*Since his upcoming slate includes an adaptation of Roald Dahl’s The BFG, this seems unlikely to change.


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  1. I’m suddenly disappointed that “the ‘Berg” isn’t a universally used nickname. I figure when your favorite director goes weaksauce, you find a new fave. I was heartbroken after Ghosts of Mars and I think Carpenter was too since he pretty much stopped making movies after that. Sometimes I wish other directors noticed when they lost it and stopped too.

  2. I don’t think that all “ground breaking” directors are the same … nor do I think it’s an easy task to lump directors into groups … because they all seem to have their own individual taste and style.

    Do I think some have gone soft, or produce films now-a-days less impactful than when they were younger … sure, but as you pointed out, it’s all a matter of perspective. That same perspective changes with the audience too. My perspective now on say War of the Worlds is way different than when I was younger and saw it in the theater. Having kids and gone through different life lessons will undoubtedly do that …

    All directors probably go through their own creative paths … just as any creative career might entail. When I started doing creative work – it was full of detail and the subject matter was entirely different … now it’s minimal, more refined, and chalk full of subtleties I would’ve never guessed I’d be able to muster.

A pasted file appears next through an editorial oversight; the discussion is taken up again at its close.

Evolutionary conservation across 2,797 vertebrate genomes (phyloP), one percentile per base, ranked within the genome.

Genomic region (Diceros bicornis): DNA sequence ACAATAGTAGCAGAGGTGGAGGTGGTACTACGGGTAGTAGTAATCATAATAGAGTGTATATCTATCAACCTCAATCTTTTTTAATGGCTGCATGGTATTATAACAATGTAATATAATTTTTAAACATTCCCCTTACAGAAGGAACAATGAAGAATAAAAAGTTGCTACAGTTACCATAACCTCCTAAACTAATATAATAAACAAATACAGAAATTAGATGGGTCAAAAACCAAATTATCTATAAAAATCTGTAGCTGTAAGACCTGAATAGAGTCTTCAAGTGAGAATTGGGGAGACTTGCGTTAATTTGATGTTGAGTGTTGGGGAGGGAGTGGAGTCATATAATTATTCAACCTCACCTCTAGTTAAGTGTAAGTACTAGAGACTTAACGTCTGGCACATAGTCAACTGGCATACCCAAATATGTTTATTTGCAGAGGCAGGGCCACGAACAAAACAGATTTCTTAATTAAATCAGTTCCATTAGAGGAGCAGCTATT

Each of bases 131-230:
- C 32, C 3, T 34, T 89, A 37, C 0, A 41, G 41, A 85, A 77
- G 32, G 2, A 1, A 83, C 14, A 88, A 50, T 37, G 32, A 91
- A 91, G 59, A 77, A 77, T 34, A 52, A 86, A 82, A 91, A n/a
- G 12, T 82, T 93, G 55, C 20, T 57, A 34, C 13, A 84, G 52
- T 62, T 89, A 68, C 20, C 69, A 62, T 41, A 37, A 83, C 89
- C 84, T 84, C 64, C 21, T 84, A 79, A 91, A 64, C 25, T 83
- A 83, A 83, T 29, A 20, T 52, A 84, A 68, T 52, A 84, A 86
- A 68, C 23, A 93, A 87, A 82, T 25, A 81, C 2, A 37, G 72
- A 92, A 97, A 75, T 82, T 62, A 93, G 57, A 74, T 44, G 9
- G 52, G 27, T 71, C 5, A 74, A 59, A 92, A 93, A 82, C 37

I guess I’m on the fence about it – I see what you’re saying, but I don’t necessarily see it as a bad thing. It’s just different and what’s wrong with wanting to do things differently?

  3. For me, the big difference between Cameron’s “message” of humanity over the past 30 years is the subtlety. In Terminator, we are only told through flashbacks (and a possible dream sequence) and dialogue of Jim’s message. In “Avatar” the message was shoved down our throats for 3 hours.

    The Speilberg line of how he’d end the film differently is EAXTCLY why I can’t stand the Hollywood revisionisms that so many classic movies get nowadays. Changing the color timing, adding in deleted scenes, giving the cover art “modern” looks (which look like they were done by 12 years olds just messing round with photoshop), and fixing up goofs/bloopers. Not talking about the Star Wars special editions either. I mean little things like fixing the hard cut with a fade when the priest turns human again for a moment before jumping out the window at the end of “The Exorcist”.

    Film is art. And art is how we place our markers in human history. To me, directors and studios changing up old movies to make them more suited to today is the equivelant of all the classic artists coming back to life every 100 years to fix up their work when better technology became available. It’s wrong and it sucks.